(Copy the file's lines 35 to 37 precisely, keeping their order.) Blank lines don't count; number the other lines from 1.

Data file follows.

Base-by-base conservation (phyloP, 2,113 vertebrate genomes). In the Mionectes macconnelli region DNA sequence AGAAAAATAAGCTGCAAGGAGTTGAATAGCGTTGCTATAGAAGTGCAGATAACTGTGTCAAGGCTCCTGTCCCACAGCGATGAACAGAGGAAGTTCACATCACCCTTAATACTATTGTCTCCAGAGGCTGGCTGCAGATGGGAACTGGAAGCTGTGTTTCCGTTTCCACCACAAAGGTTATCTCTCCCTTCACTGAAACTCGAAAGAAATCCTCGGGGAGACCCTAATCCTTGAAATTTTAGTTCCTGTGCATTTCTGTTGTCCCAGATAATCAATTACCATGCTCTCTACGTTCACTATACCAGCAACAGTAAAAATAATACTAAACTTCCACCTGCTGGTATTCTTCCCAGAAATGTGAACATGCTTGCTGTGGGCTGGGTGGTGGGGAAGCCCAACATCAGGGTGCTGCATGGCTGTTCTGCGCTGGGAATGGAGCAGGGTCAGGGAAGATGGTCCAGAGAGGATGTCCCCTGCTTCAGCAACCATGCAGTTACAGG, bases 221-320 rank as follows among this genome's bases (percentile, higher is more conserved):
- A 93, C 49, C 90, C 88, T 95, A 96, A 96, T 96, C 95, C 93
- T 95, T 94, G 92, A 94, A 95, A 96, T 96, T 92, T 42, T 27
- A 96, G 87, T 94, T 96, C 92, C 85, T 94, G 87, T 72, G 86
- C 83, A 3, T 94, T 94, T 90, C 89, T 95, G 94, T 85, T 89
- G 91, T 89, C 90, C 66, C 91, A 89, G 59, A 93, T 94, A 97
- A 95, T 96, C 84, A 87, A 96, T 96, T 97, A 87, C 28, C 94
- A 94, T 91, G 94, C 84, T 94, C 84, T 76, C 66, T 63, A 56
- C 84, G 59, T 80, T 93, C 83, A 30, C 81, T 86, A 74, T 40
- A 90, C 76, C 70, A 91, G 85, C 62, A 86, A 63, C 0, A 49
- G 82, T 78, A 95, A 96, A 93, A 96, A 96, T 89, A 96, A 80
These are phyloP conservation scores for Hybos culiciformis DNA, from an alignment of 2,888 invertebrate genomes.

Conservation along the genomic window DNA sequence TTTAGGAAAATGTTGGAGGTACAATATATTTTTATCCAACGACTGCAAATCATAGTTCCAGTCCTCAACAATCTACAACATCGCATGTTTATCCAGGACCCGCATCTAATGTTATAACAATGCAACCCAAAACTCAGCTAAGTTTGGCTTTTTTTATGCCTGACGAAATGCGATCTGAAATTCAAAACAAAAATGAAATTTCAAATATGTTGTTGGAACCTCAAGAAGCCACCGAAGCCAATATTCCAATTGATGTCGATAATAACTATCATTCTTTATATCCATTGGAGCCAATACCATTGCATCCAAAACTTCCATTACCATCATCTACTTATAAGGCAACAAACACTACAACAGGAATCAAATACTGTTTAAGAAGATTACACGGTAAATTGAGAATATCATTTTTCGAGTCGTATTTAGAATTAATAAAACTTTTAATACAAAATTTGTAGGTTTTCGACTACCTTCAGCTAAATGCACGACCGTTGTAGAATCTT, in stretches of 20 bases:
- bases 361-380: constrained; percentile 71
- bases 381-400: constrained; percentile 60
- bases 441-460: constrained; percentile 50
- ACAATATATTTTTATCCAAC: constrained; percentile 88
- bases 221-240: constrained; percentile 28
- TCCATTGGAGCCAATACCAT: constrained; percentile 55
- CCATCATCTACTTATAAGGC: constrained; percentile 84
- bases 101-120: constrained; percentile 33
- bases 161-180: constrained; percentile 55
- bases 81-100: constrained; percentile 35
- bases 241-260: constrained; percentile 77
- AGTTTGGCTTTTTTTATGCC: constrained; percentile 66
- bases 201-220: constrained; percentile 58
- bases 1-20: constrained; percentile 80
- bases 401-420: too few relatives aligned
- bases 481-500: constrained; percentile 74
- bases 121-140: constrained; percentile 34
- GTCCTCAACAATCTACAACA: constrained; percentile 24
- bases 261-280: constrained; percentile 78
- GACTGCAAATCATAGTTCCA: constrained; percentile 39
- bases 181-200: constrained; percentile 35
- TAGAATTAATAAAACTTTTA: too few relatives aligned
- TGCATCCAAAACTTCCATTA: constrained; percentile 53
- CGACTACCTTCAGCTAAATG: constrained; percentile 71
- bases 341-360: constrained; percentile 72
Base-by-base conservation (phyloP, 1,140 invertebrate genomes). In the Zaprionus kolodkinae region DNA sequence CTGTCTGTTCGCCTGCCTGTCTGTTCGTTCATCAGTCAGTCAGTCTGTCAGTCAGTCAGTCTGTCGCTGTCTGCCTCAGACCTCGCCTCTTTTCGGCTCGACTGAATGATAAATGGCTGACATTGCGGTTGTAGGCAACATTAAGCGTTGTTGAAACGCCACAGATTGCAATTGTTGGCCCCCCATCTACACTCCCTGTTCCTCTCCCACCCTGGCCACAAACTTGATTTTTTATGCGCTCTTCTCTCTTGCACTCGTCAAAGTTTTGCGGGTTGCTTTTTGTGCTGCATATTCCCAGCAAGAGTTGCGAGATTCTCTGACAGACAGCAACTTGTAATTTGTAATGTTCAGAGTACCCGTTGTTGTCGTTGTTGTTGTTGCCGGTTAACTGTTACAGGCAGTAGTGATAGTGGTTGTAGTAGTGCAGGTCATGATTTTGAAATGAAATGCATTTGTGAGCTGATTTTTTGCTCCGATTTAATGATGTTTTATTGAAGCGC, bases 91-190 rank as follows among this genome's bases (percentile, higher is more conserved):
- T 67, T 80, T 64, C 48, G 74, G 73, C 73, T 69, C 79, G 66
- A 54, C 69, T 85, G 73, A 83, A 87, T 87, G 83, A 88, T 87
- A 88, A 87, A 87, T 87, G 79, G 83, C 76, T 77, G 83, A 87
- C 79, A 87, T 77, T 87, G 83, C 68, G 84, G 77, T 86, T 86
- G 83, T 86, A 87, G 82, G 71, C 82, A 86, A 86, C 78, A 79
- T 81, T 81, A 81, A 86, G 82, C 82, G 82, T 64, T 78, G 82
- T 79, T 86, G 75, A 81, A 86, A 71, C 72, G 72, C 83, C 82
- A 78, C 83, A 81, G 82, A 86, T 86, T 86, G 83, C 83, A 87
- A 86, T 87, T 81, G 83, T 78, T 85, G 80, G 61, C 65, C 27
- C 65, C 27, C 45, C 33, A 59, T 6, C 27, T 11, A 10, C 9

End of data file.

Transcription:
- TAGAATTAATAAAACTTTTA: too few relatives aligned
- TGCATCCAAAACTTCCATTA: constrained; percentile 53
- CGACTACCTTCAGCTAAATG: constrained; percentile 71